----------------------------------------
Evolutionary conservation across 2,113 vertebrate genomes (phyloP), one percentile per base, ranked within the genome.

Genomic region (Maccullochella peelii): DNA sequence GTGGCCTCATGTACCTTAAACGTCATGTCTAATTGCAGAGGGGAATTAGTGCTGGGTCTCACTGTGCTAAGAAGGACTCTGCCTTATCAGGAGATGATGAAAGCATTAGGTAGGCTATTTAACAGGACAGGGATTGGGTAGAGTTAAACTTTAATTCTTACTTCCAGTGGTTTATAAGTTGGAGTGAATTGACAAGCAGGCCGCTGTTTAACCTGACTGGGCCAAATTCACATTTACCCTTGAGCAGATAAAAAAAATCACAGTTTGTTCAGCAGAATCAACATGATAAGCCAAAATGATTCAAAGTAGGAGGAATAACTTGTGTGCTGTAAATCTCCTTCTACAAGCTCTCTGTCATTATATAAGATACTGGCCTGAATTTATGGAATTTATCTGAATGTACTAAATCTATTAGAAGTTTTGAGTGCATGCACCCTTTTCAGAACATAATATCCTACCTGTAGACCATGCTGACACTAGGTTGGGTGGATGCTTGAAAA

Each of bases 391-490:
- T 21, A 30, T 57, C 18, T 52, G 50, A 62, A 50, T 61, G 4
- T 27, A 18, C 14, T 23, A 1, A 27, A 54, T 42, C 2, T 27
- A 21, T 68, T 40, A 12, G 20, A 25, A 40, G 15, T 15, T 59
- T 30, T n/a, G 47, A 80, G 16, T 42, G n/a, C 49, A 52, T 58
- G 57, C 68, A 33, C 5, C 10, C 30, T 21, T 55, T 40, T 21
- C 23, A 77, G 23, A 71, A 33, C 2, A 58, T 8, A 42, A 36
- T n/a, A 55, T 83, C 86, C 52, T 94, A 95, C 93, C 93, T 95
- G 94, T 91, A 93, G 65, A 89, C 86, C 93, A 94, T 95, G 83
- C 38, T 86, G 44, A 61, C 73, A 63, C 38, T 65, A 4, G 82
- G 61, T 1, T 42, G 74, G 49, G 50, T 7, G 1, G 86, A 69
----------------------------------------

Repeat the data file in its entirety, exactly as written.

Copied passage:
Evolutionary conservation across 2,113 vertebrate genomes (phyloP), one percentile per base, ranked within the genome.

Genomic region (Maccullochella peelii): DNA sequence GTGGCCTCATGTACCTTAAACGTCATGTCTAATTGCAGAGGGGAATTAGTGCTGGGTCTCACTGTGCTAAGAAGGACTCTGCCTTATCAGGAGATGATGAAAGCATTAGGTAGGCTATTTAACAGGACAGGGATTGGGTAGAGTTAAACTTTAATTCTTACTTCCAGTGGTTTATAAGTTGGAGTGAATTGACAAGCAGGCCGCTGTTTAACCTGACTGGGCCAAATTCACATTTACCCTTGAGCAGATAAAAAAAATCACAGTTTGTTCAGCAGAATCAACATGATAAGCCAAAATGATTCAAAGTAGGAGGAATAACTTGTGTGCTGTAAATCTCCTTCTACAAGCTCTCTGTCATTATATAAGATACTGGCCTGAATTTATGGAATTTATCTGAATGTACTAAATCTATTAGAAGTTTTGAGTGCATGCACCCTTTTCAGAACATAATATCCTACCTGTAGACCATGCTGACACTAGGTTGGGTGGATGCTTGAAAA

Each of bases 391-490:
- T 21, A 30, T 57, C 18, T 52, G 50, A 62, A 50, T 61, G 4
- T 27, A 18, C 14, T 23, A 1, A 27, A 54, T 42, C 2, T 27
- A 21, T 68, T 40, A 12, G 20, A 25, A 40, G 15, T 15, T 59
- T 30, T n/a, G 47, A 80, G 16, T 42, G n/a, C 49, A 52, T 58
- G 57, C 68, A 33, C 5, C 10, C 30, T 21, T 55, T 40, T 21
- C 23, A 77, G 23, A 71, A 33, C 2, A 58, T 8, A 42, A 36
- T n/a, A 55, T 83, C 86, C 52, T 94, A 95, C 93, C 93, T 95
- G 94, T 91, A 93, G 65, A 89, C 86, C 93, A 94, T 95, G 83
- C 38, T 86, G 44, A 61, C 73, A 63, C 38, T 65, A 4, G 82
- G 61, T 1, T 42, G 74, G 49, G 50, T 7, G 1, G 86, A 69